011: How To Handle Difficult Emotions In The Veterinary World w/Erin Allen
Veterinary medicine is no doubt one of the most emotionally taxing professions out there and the need for support within the community and for our patients & clients is massive. Erin Allen spends every day in the thick of it, whether it is advocating for patients or debriefing the staff, she is always there to be of service to anyone who needs help in navigating the emotions and stresses of this field.
Erin Allen is a clinical counselor at the Argus Institute at Colorado State University where her days are spent supporting clients, clinicians, nursing staff, and students while still maintaining her own wellbeing. She spoke about the importance of self care and work/life balance, how to keep compassion fatigue at bay, and how to identify those emotional triggers that can sometimes stop you in your tracks.
We also get very honest and real with the high suicide rate that plagues our industry, what to look for in terms of red flags in colleagues and friends, how to open up the conversation when you feel someone may be suicidal, and how to handle a situation where you may be the person someone comes to when they need to discuss those feelings. These situations are not easy but it is extremely important that they are discussed openly and with frankness.
What do you do for self-care? How are you managing your work/life balance? Leave us a comment below!
In this episode:
- What scenarios are typical to a clinical counselor in a veterinary hospital or clinic?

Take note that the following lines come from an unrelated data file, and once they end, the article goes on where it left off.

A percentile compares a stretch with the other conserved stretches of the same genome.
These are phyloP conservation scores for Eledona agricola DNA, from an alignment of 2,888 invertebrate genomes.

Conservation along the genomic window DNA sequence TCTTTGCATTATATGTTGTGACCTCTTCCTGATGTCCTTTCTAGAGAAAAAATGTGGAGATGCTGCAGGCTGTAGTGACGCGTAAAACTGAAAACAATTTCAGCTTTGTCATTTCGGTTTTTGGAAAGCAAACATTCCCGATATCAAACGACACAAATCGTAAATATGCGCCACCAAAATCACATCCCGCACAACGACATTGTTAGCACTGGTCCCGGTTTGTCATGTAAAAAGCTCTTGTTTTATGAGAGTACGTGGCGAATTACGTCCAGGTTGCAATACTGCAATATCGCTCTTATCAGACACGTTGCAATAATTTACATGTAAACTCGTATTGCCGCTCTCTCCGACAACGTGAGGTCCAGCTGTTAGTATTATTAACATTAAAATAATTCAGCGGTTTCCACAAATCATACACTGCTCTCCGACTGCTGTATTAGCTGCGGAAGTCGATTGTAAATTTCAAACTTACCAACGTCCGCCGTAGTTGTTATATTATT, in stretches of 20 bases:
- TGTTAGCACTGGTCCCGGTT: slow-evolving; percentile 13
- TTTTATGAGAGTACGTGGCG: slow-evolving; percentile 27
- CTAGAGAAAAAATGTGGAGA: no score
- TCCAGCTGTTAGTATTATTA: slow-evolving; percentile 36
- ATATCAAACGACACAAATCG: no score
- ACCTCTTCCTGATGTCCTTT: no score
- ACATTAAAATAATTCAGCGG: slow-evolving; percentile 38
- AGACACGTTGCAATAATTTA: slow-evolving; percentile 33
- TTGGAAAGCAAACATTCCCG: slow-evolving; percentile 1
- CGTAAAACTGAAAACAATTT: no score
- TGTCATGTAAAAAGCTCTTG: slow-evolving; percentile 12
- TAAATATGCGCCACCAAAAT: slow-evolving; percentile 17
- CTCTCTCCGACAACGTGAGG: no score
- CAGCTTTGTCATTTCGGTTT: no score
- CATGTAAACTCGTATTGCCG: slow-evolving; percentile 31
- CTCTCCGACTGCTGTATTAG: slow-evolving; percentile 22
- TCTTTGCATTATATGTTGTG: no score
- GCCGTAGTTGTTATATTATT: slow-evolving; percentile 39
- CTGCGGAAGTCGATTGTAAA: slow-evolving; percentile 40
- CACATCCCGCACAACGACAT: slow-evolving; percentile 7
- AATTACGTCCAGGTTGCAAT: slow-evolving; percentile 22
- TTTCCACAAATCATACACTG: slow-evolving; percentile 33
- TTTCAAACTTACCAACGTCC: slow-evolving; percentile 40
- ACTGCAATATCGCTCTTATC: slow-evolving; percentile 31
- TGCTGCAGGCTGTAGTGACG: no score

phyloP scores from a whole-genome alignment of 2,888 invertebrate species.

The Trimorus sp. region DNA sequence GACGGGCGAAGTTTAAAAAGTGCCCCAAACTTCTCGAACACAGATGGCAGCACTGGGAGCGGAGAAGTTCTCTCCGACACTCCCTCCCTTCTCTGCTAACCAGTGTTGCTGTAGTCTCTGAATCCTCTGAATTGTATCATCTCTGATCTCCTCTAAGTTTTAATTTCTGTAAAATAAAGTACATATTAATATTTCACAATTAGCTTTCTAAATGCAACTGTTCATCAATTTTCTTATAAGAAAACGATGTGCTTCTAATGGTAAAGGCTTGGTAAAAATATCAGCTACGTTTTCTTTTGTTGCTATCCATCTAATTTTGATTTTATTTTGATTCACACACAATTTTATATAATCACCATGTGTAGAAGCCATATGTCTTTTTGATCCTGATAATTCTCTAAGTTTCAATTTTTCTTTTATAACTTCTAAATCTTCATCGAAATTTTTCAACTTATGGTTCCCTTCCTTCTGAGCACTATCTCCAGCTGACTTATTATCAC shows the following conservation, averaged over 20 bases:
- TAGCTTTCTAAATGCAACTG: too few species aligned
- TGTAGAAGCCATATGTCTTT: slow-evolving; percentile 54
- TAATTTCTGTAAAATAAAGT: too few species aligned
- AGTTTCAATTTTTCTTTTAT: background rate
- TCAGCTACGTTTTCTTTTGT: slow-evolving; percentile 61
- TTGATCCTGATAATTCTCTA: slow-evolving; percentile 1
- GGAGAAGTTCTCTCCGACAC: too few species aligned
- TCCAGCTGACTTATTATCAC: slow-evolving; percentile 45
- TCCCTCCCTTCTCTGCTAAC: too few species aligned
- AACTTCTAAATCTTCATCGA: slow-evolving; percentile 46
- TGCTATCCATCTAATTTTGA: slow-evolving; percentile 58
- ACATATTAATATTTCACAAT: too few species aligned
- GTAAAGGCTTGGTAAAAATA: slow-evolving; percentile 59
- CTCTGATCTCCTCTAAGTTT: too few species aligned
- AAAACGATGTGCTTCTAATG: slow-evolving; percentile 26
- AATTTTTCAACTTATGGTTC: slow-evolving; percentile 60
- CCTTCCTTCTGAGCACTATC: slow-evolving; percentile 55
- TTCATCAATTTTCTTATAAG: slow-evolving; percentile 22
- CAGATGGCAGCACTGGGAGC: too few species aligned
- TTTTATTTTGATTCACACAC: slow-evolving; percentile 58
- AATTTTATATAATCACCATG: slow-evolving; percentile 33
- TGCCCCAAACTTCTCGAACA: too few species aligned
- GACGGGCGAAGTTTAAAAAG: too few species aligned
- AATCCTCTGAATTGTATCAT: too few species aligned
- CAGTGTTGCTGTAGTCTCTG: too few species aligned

- Tips on dealing with the many emotions we encounter on a day to day basis in both ourselves and others
- How to keep compassion fatigue at bay
- How to identify emotional triggers and deal with them in a healthy manner
- Why debriefing is so imperative to the overall mental health and wellbeing of a hospital or clinic
- How to identify red flags of someone who may be suicidal and how to broach the subject
“I need to be in a people focused role in my life and so for me my heart was kind of drawn to the other side of the table so the human/animal bond, the people who brought their animals in and what they were going through. Little did I know that was what I was going to do.” (7:33)
“We don’t often get that much time with clients prior to perhaps that decision but we are involved as a source of support when people or families are making those decisions and just helping them navigate that experience. It’s an honor for me and it’s hard to watch somebody go through such an emotional experience but to be able to help them through that and have them, hopefully, at the end of it, not have any regrets.” (16:59)
“You get tight with your clients and when you suffer a lot of losses, it takes a toll because you’re not trained how to separate, how to pull yourself back and be able to say, ‘okay I am going to focus on them and then I’ll focus on me’, and have that balance. (53:27)
Suicide Hotlines - 1-800-Suicide (1-800-784-2433) National, 1-800-273-Talk (1-800-273-8255) National, 970-221-2114 8-5pm & 970-221-5551 after hours and weekends in Fort Collins